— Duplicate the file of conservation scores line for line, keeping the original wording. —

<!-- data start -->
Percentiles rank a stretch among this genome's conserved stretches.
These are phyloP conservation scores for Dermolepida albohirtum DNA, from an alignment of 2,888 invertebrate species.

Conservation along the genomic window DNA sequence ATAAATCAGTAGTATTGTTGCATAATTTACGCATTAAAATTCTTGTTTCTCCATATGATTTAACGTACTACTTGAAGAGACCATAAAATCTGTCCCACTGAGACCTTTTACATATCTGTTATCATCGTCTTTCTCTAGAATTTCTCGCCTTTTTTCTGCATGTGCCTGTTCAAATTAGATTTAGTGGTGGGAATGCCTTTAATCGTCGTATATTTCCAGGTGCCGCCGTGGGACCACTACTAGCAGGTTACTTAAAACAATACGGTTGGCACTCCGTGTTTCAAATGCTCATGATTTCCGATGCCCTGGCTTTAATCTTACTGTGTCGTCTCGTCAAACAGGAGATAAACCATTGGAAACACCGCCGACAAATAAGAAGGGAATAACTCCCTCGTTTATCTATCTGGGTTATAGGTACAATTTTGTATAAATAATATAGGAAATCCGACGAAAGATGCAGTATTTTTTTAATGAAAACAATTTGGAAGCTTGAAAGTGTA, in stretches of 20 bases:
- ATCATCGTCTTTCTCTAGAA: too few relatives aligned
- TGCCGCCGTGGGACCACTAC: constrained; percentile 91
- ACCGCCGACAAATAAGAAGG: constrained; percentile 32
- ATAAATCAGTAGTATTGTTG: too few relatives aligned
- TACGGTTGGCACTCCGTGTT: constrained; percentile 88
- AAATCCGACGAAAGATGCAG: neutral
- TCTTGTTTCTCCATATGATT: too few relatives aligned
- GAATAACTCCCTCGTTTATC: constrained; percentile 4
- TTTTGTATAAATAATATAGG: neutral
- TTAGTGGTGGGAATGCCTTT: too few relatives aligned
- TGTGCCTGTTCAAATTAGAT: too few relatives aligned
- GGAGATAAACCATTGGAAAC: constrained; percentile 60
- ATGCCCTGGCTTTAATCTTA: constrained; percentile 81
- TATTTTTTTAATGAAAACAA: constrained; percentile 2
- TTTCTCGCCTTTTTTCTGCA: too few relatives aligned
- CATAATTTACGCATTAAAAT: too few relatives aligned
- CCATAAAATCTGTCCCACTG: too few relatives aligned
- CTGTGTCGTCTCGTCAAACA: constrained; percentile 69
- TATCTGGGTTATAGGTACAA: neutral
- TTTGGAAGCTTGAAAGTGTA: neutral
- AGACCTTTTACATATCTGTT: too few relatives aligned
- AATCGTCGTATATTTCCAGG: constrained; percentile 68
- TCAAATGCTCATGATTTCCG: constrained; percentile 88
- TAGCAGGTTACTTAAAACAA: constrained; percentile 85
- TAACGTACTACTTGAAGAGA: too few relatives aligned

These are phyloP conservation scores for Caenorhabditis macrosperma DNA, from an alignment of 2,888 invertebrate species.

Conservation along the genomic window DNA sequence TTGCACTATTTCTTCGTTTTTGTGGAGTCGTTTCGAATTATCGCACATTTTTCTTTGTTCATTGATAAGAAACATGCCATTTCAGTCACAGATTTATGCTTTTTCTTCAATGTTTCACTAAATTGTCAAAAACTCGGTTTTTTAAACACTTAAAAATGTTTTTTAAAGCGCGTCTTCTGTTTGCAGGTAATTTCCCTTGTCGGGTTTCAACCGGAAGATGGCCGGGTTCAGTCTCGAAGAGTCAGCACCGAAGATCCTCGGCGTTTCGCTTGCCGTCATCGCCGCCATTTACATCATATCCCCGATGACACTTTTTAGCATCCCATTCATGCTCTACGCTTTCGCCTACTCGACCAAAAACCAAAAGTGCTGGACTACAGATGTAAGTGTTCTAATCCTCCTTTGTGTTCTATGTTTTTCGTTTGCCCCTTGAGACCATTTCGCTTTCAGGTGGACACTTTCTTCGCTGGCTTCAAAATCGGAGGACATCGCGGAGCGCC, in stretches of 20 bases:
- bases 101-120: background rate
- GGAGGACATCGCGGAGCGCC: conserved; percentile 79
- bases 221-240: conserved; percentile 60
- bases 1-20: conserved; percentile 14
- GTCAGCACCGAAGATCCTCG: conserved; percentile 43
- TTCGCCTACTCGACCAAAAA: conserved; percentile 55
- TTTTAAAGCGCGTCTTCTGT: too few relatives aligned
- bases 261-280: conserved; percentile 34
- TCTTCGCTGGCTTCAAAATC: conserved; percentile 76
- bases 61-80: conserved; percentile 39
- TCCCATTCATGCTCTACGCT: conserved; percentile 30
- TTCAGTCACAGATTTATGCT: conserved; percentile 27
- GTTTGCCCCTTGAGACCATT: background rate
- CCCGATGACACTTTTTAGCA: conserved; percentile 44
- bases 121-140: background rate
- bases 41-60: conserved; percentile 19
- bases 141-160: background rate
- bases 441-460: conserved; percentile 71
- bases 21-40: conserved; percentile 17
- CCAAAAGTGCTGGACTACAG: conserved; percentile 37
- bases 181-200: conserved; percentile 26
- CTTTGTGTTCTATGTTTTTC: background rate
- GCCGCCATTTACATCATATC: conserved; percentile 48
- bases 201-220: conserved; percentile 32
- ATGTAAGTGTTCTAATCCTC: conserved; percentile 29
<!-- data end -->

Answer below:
Percentiles rank a stretch among this genome's conserved stretches.
These are phyloP conservation scores for Dermolepida albohirtum DNA, from an alignment of 2,888 invertebrate species.

Conservation along the genomic window DNA sequence ATAAATCAGTAGTATTGTTGCATAATTTACGCATTAAAATTCTTGTTTCTCCATATGATTTAACGTACTACTTGAAGAGACCATAAAATCTGTCCCACTGAGACCTTTTACATATCTGTTATCATCGTCTTTCTCTAGAATTTCTCGCCTTTTTTCTGCATGTGCCTGTTCAAATTAGATTTAGTGGTGGGAATGCCTTTAATCGTCGTATATTTCCAGGTGCCGCCGTGGGACCACTACTAGCAGGTTACTTAAAACAATACGGTTGGCACTCCGTGTTTCAAATGCTCATGATTTCCGATGCCCTGGCTTTAATCTTACTGTGTCGTCTCGTCAAACAGGAGATAAACCATTGGAAACACCGCCGACAAATAAGAAGGGAATAACTCCCTCGTTTATCTATCTGGGTTATAGGTACAATTTTGTATAAATAATATAGGAAATCCGACGAAAGATGCAGTATTTTTTTAATGAAAACAATTTGGAAGCTTGAAAGTGTA, in stretches of 20 bases:
- ATCATCGTCTTTCTCTAGAA: too few relatives aligned
- TGCCGCCGTGGGACCACTAC: constrained; percentile 91
- ACCGCCGACAAATAAGAAGG: constrained; percentile 32
- ATAAATCAGTAGTATTGTTG: too few relatives aligned
- TACGGTTGGCACTCCGTGTT: constrained; percentile 88
- AAATCCGACGAAAGATGCAG: neutral
- TCTTGTTTCTCCATATGATT: too few relatives aligned
- GAATAACTCCCTCGTTTATC: constrained; percentile 4
- TTTTGTATAAATAATATAGG: neutral
- TTAGTGGTGGGAATGCCTTT: too few relatives aligned
- TGTGCCTGTTCAAATTAGAT: too few relatives aligned
- GGAGATAAACCATTGGAAAC: constrained; percentile 60
- ATGCCCTGGCTTTAATCTTA: constrained; percentile 81
- TATTTTTTTAATGAAAACAA: constrained; percentile 2
- TTTCTCGCCTTTTTTCTGCA: too few relatives aligned
- CATAATTTACGCATTAAAAT: too few relatives aligned
- CCATAAAATCTGTCCCACTG: too few relatives aligned
- CTGTGTCGTCTCGTCAAACA: constrained; percentile 69
- TATCTGGGTTATAGGTACAA: neutral
- TTTGGAAGCTTGAAAGTGTA: neutral
- AGACCTTTTACATATCTGTT: too few relatives aligned
- AATCGTCGTATATTTCCAGG: constrained; percentile 68
- TCAAATGCTCATGATTTCCG: constrained; percentile 88
- TAGCAGGTTACTTAAAACAA: constrained; percentile 85
- TAACGTACTACTTGAAGAGA: too few relatives aligned

These are phyloP conservation scores for Caenorhabditis macrosperma DNA, from an alignment of 2,888 invertebrate species.

Conservation along the genomic window DNA sequence TTGCACTATTTCTTCGTTTTTGTGGAGTCGTTTCGAATTATCGCACATTTTTCTTTGTTCATTGATAAGAAACATGCCATTTCAGTCACAGATTTATGCTTTTTCTTCAATGTTTCACTAAATTGTCAAAAACTCGGTTTTTTAAACACTTAAAAATGTTTTTTAAAGCGCGTCTTCTGTTTGCAGGTAATTTCCCTTGTCGGGTTTCAACCGGAAGATGGCCGGGTTCAGTCTCGAAGAGTCAGCACCGAAGATCCTCGGCGTTTCGCTTGCCGTCATCGCCGCCATTTACATCATATCCCCGATGACACTTTTTAGCATCCCATTCATGCTCTACGCTTTCGCCTACTCGACCAAAAACCAAAAGTGCTGGACTACAGATGTAAGTGTTCTAATCCTCCTTTGTGTTCTATGTTTTTCGTTTGCCCCTTGAGACCATTTCGCTTTCAGGTGGACACTTTCTTCGCTGGCTTCAAAATCGGAGGACATCGCGGAGCGCC, in stretches of 20 bases:
- bases 101-120: background rate
- GGAGGACATCGCGGAGCGCC: conserved; percentile 79
- bases 221-240: conserved; percentile 60
- bases 1-20: conserved; percentile 14
- GTCAGCACCGAAGATCCTCG: conserved; percentile 43
- TTCGCCTACTCGACCAAAAA: conserved; percentile 55
- TTTTAAAGCGCGTCTTCTGT: too few relatives aligned
- bases 261-280: conserved; percentile 34
- TCTTCGCTGGCTTCAAAATC: conserved; percentile 76
- bases 61-80: conserved; percentile 39
- TCCCATTCATGCTCTACGCT: conserved; percentile 30
- TTCAGTCACAGATTTATGCT: conserved; percentile 27
- GTTTGCCCCTTGAGACCATT: background rate
- CCCGATGACACTTTTTAGCA: conserved; percentile 44
- bases 121-140: background rate
- bases 41-60: conserved; percentile 19
- bases 141-160: background rate
- bases 441-460: conserved; percentile 71
- bases 21-40: conserved; percentile 17
- CCAAAAGTGCTGGACTACAG: conserved; percentile 37
- bases 181-200: conserved; percentile 26
- CTTTGTGTTCTATGTTTTTC: background rate
- GCCGCCATTTACATCATATC: conserved; percentile 48
- bases 201-220: conserved; percentile 32
- ATGTAAGTGTTCTAATCCTC: conserved; percentile 29